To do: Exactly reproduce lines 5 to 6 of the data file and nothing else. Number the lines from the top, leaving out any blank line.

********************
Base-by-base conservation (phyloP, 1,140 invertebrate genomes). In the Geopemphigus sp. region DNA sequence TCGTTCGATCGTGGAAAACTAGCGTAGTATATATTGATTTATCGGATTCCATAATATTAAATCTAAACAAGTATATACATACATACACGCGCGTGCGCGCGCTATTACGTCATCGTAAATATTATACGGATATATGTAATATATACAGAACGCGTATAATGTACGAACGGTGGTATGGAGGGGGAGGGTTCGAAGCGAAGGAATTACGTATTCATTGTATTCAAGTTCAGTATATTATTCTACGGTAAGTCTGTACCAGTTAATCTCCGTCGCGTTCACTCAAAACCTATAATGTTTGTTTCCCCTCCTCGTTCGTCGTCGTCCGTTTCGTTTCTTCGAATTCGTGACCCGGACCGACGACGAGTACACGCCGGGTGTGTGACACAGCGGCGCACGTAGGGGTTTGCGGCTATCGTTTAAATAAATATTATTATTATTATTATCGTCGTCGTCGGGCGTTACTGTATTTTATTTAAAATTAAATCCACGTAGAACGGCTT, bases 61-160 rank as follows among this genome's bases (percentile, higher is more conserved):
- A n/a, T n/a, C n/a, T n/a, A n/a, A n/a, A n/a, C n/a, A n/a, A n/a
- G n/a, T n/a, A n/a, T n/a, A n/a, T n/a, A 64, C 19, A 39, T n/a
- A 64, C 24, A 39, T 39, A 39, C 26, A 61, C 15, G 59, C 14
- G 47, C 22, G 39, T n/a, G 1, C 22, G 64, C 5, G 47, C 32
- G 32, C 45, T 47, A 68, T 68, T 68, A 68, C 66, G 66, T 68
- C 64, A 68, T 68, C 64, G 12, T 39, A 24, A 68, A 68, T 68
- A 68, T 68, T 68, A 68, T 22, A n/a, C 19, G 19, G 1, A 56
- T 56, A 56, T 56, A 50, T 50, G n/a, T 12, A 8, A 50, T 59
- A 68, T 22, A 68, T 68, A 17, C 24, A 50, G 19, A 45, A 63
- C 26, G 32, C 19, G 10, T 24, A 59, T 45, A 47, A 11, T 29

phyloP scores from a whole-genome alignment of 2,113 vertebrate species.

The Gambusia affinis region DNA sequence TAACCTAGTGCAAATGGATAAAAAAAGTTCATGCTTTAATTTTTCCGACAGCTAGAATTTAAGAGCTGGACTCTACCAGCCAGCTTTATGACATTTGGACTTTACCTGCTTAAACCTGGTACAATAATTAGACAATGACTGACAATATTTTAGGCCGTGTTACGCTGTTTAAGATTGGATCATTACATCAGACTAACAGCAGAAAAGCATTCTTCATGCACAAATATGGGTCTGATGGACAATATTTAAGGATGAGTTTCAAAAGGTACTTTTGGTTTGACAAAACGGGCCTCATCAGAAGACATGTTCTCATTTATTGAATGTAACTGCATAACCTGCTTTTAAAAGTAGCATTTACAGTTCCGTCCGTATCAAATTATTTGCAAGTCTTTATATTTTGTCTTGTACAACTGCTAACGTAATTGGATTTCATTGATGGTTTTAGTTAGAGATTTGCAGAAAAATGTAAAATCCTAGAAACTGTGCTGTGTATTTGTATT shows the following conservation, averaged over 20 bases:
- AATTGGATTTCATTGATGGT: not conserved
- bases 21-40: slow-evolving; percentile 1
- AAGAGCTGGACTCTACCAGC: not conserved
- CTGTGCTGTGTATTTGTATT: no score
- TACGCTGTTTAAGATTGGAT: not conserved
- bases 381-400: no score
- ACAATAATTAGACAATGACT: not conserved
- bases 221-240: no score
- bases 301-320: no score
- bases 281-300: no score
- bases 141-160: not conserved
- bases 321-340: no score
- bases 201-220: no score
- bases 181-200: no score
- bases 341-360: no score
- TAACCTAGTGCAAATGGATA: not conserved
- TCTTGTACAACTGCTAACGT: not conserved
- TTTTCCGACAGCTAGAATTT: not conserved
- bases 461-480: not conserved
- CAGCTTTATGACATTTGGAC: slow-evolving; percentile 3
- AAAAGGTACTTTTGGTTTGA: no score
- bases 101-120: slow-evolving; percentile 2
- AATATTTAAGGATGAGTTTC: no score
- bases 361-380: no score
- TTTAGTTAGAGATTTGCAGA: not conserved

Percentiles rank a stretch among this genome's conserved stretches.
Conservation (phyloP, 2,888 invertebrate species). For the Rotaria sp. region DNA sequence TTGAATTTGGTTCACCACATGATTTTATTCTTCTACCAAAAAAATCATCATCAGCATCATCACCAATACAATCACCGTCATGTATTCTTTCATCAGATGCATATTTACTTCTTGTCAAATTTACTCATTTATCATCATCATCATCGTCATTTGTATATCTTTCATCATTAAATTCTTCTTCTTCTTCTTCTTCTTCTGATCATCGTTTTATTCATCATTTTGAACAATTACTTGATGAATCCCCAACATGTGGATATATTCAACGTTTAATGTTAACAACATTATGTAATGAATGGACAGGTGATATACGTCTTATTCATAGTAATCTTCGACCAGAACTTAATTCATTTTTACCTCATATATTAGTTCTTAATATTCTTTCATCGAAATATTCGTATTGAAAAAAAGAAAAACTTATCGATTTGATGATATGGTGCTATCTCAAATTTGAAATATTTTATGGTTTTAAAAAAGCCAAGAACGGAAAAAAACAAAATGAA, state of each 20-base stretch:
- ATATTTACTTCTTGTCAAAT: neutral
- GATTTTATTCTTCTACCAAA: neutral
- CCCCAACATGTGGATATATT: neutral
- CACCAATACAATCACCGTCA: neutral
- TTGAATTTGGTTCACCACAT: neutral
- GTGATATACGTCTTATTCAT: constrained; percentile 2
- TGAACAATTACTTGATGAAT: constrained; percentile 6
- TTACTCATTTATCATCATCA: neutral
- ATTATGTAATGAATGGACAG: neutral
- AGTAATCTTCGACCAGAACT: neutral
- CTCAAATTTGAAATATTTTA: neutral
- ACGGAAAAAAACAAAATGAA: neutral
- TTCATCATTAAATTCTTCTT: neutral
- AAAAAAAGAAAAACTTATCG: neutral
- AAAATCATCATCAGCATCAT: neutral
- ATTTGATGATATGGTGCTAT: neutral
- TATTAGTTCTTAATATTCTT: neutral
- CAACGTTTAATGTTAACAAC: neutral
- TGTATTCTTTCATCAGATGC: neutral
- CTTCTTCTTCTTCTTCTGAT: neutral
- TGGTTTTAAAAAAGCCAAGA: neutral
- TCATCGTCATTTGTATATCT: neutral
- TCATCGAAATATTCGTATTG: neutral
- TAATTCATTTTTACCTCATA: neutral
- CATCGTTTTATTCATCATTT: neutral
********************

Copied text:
- G 47, C 22, G 39, T n/a, G 1, C 22, G 64, C 5, G 47, C 32
- G 32, C 45, T 47, A 68, T 68, T 68, A 68, C 66, G 66, T 68